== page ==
Understanding Major Penalties in Ice Hockey
Every team sport, including ice hockey, has predetermined punishments for rule violations. In hockey, violations are called “penalties.” Most ice hockey penalties result in the guilty player having to sit off the ice for a specific amount of time. During this time, that player’s team must play shorthanded. Based on the severity of the infraction, the guilty player may have to sit for two minutes, four minutes, five minutes, ten minutes, or even the rest of the game.
This guide explains all of ice hockey’s five-minute penalties, which are known as major penalties. Majors are some of the most dangerous plays in hockey, and many result in automatic ejections or suspensions.
Keep in mind that the following list refers to the most common rules in high-level North American hockey. Youth and international hockey leagues follow these rules for the most part, but often have stiffer punishments to limit violence and injuries. Use this guide as a reference, but also check out your league’s rulebook.
How Major Penalties Work
Minor penalties expire after two minutes of game time have elapsed, or when the team on the power play scores; whichever happens first. Major penalties, however, only expire after five minutes of game time have elapsed. This allows the team on the power play to score as many times as they can, and remain a man up.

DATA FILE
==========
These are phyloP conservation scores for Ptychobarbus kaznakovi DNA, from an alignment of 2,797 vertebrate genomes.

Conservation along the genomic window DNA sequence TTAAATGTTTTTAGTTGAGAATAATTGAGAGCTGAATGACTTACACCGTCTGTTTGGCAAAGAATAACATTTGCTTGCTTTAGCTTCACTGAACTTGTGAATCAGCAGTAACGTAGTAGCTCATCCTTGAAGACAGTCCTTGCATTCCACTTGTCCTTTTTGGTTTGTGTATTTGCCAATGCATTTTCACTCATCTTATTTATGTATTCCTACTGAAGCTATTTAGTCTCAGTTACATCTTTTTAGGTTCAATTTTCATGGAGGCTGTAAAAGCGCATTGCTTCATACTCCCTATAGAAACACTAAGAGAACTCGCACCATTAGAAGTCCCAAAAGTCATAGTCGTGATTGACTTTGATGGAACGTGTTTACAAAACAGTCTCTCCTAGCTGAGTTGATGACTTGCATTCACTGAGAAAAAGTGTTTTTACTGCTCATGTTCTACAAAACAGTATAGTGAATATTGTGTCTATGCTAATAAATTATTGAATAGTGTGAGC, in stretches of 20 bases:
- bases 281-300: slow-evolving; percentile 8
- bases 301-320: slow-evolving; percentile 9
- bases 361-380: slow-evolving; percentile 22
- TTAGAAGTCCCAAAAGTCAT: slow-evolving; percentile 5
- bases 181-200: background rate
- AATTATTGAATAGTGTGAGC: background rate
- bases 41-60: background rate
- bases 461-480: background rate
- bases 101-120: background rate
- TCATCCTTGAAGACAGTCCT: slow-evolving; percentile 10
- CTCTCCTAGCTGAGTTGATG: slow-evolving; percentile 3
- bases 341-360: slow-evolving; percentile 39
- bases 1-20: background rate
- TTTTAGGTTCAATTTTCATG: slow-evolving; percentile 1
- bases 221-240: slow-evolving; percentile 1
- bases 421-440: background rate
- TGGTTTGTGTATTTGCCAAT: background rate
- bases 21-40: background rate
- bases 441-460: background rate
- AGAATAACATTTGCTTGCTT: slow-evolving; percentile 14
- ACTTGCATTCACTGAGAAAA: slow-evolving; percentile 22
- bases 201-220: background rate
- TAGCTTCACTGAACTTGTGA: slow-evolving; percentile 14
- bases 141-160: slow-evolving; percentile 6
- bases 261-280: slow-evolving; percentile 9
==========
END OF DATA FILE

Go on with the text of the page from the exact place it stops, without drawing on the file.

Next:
If a player receives a major and minor penalty at the same time, the major penalty is served first. Once it expires, the minor penalty is then served. The exception to this rule occurs during coincidental major penalties (that is, major penalties issued at the same time to separate players). In this case, the minor is served first.
Major penalties are rare, and are only called for extremely reckless play or intent to injure. For the most part, major penalties are more dangerous versions of minor penalties. Please refer to the iSport guide, Understanding Minor Penalties in Ice Hockey if you are unfamiliar with or want to learn more about minor penalties.
The following is a comprehensive list of major penalties in ice hockey:
- Boarding: Assessed to any player who violently checks an opponent against the boards while that player is not in position to protect himself. Boarding is usually a minor. However, the penalty is upgraded to a major at the referee’s discretion for particularly violent occurrences.
- Butt-ending: Assessed to any player who intentionally strikes an opponent with the top point of the shaft of his stick.
- Charging: Assessed to any player who skates, jumps, or charges into another player. Charging is usually a minor. However, the penalty is upgraded to a major at the referee’s discretion for particularly violent occurrences.
- Checking from behind: Assessed to any player who charges, pushes, or checks an opponent from behind while the opponent is not in a position to defend himself.
- Clipping: Assessed whenever any player injures an opponent by making contact at, or below, knee level.